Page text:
This is a guest post by Sarah Thomson.
The Maribyrnong River, to most Melburnians, may be best known as the place to go looking for missing bodies, or parts thereof. But although I do admit squirming just a little seeing people fishing in the river the day after the arm was found, to local residents these stories are merely a quirky sidenote. There’s far more to the river than the odd floating morsel of human flesh. To those acquainted with it, the Maribyrnong is a vital, essential piece of the suburban landscape, both geographically and culturally. Despite the apartment buildings that now punctuate its shores, the surrounding parklands remain both a life-giving and life-sustaining haven of wilderness wedged amidst the clean-cut squares of the suburbs. This is primarily thanks to ongoing efforts of preservation and revegetation of the river.
I have lived next to the Maribyrnong for around three years now, and it’s played an indispensable role in my daily life. I’ve cycled down the bike path to three different jobs; I watched a family of ducklings grow from fluffy waddling balls into adulthood over the course of several months’ commute; I discovered a species of parrot new to me when I thought I knew them all. Ducks and moorhens raise their chicks within the safety of the fenced Newells Paddock wetlands (though the ducks seem to believe they have right of way on the bike and walking paths). A little further down, flocks of red-rumped parrots inhabit the trees of Pipemakers Park and take their chances between the driving range and the off-lead dog park across the bridge.
Screeching lorikeets also line the path beside the golf course and I’ve seen this area provide temporary residence for roaming galahs, sulphur-crested and black cockatoos, and the odd eastern rosella, as well as the herons that crouch above the water line and even a few black swans. In parts, you can hear the loud chorus of frogs and (though I’ve never seen one - and not complaining!) signs warn of the presence of snakes. It’s an ecosystem that is teeming with life, and each one of these native species that finds a home by or in the river is an argument for the importance of maintaining healthy green spaces like this as habitat for animal and plant life.
There’s another reason, however, that places like this are so necessary to our urban environments. The river provides a habitat for humans, too. On any given weekend (weather providing), the paths and parks surrounding the river abound with human life. Running, fishing, golfing, cycling, team sports on the ovals, kayaking, dog-walking, picnics, sitting in quiet contemplation by the water: these are some of the myriad activities in which people engage, but they all achieve a common aim. The open green space that winds alongside the water provides an opportunity for people to enjoy the outdoors, be active and engage with nature without having to travel great distances. Without places like this close at hand, the barriers of distance to these activities that form such an important part of a healthy physical, mental and social lifestyle become increasingly obvious. If we had to get in a car and drive up to an hour to find a space like this, the reality is that most of us wouldn’t find the time or energy, and we’d all be vastly poorer for it.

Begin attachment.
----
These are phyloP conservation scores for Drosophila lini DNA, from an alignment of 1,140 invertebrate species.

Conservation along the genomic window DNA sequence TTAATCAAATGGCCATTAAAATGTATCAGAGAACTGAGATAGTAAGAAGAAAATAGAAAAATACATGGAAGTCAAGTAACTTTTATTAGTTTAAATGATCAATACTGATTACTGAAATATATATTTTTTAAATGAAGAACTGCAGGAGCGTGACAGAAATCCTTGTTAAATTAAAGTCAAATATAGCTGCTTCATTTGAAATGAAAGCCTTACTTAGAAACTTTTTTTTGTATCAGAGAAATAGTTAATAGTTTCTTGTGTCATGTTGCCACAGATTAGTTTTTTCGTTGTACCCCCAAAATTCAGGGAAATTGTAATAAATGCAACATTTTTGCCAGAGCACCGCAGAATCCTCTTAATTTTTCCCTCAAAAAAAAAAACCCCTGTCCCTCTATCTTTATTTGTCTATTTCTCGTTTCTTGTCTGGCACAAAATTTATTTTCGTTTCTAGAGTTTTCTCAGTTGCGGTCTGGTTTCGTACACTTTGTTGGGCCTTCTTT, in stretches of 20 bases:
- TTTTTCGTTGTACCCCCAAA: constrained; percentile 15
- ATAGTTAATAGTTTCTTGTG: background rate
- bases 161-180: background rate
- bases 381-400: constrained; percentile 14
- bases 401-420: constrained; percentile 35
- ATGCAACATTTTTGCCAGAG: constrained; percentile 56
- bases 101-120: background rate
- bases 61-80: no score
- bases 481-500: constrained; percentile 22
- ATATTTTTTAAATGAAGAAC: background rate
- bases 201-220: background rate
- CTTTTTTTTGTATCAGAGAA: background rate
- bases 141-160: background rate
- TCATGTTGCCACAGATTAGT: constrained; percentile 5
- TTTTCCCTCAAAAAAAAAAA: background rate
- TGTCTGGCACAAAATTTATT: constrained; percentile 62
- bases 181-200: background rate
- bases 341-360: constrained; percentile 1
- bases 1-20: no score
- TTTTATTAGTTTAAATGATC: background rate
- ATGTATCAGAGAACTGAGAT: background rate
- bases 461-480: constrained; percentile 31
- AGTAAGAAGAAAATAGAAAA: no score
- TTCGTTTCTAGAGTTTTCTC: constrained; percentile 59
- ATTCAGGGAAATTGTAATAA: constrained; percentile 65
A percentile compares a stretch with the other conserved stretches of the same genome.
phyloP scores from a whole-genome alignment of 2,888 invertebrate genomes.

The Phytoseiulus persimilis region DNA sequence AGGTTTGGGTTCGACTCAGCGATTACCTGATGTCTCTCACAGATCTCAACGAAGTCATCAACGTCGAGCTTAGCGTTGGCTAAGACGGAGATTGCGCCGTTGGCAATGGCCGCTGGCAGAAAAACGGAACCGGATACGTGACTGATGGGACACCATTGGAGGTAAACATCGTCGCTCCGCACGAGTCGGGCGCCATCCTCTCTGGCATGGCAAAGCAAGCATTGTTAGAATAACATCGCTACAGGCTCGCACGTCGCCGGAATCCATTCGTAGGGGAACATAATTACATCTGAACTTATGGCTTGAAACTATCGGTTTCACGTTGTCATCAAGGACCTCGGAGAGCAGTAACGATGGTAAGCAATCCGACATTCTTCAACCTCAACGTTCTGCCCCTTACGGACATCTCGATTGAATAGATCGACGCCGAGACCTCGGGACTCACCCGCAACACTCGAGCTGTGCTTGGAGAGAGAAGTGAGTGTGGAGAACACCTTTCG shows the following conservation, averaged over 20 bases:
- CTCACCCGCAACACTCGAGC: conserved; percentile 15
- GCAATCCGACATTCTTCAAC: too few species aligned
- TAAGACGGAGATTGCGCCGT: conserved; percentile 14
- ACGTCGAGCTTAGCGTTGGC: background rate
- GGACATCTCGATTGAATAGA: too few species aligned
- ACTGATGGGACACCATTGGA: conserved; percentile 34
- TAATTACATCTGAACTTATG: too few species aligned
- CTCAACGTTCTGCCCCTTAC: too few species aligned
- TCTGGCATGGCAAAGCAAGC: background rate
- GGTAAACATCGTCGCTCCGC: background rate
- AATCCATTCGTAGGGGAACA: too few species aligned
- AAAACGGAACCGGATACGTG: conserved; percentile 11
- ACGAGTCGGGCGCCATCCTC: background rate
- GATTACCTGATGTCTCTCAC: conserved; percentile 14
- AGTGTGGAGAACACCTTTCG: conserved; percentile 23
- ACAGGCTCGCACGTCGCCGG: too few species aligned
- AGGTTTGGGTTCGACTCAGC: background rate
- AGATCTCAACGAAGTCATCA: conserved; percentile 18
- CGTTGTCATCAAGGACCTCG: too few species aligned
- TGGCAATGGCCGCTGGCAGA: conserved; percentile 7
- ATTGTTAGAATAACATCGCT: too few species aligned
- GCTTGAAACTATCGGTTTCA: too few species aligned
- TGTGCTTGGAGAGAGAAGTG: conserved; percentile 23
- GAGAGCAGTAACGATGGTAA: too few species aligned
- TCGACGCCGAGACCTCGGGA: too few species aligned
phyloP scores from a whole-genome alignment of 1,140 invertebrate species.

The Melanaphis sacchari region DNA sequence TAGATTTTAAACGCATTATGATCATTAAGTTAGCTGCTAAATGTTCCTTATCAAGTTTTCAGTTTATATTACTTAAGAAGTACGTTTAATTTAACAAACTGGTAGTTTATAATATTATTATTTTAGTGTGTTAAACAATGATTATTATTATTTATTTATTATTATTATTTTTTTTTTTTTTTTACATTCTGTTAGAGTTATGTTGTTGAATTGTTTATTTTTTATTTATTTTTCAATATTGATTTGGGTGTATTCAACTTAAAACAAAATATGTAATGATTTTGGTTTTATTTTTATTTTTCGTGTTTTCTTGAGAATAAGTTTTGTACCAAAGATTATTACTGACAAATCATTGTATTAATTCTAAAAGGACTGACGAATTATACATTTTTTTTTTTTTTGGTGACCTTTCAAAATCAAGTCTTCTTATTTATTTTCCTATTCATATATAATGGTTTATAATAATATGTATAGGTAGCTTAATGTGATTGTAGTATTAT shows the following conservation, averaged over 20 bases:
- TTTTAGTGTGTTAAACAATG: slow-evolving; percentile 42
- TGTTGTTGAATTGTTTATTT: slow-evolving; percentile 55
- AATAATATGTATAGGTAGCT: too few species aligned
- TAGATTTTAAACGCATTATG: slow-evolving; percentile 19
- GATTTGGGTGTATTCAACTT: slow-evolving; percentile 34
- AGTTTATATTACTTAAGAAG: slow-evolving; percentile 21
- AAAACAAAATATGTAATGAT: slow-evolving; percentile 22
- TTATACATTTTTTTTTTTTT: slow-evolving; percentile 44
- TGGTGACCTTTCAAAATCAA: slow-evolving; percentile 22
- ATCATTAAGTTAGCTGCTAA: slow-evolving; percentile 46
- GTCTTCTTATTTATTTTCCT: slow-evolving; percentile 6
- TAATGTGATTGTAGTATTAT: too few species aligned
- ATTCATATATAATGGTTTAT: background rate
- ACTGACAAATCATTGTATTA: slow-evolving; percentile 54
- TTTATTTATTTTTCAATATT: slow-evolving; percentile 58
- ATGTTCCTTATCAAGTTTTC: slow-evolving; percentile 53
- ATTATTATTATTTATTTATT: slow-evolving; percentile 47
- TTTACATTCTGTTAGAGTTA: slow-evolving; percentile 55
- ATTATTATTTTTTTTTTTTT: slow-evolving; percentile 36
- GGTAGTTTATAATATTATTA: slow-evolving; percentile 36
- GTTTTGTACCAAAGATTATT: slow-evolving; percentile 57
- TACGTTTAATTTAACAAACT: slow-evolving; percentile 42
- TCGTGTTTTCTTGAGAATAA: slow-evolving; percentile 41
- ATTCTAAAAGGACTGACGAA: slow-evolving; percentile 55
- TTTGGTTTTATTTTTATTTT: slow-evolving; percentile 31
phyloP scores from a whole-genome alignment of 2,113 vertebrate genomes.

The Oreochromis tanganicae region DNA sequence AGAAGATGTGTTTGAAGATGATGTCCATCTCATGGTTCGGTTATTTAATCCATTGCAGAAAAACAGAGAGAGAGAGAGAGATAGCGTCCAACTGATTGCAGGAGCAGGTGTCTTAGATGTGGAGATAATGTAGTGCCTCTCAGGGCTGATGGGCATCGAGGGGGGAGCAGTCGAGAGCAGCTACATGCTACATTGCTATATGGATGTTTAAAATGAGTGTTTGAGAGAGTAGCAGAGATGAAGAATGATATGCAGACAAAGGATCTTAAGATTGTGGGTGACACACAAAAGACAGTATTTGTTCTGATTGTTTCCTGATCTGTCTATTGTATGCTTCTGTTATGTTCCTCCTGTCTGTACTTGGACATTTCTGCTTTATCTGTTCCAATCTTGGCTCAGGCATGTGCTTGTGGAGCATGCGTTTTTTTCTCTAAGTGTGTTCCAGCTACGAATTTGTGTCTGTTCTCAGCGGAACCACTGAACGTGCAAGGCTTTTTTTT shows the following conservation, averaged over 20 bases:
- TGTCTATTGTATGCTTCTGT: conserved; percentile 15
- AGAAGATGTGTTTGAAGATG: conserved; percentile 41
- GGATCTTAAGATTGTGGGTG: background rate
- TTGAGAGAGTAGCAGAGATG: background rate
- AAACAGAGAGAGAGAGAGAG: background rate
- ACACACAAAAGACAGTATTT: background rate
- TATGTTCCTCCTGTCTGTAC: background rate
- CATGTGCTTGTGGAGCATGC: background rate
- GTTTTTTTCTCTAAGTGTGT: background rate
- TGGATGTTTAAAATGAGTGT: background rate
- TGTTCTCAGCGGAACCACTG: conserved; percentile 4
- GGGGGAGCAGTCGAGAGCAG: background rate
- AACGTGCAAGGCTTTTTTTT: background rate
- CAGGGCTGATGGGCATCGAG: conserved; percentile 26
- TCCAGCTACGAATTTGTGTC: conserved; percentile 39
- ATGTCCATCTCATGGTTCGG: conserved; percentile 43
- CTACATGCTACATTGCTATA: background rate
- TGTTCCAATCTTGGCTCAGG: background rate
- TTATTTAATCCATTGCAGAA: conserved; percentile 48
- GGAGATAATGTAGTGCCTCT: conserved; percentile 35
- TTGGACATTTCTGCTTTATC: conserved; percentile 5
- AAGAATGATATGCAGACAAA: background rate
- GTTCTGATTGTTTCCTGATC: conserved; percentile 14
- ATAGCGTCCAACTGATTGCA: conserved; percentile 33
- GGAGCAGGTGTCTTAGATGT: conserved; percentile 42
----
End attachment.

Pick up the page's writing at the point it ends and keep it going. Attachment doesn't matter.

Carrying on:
I now walk my dog in the off-lead park every day and it’s become an essential activity for the wellbeing of canine and human alike. When working from home on projects of an endless and soul-destroying nature, I started to feel emotionally synced with my dog, both of us waiting sullenly for that time of the afternoon when we could escape the confines of the house-prison. It is remarkable how stress and frustration melt away at the sight of wrestling pups splashing through the mud as owners try in vain to steer them off-course.
I met a woman who told me she fell into a deep depression after losing her job. She lived in the council flats nearby and decided, despite unstable living conditions and financial hardship, to get a dog to help herself out. She now walks 10,000 steps a day around the river with him and makes idle chat with strangers like me (as our dogs ran in circles for an hour attached to opposite ends of a palm frond).
Another man told me, as our paths and dogs intersected, that he lived in Caroline Springs. I joked that I guessed he didn’t come all this way just for the dog park, but it turned out he had. ‘It’s a good park,’ he shrugged. He used to play footy there, and kept coming back.
When I first moved into my house a five-minute walk from the river, I felt the location was a compromise, being so far from a train. I realise now that there’s no way I’d swap my proximity to this urban oasis for a slightly more convenient commute.
Banner image courtesy of Sarah Thomson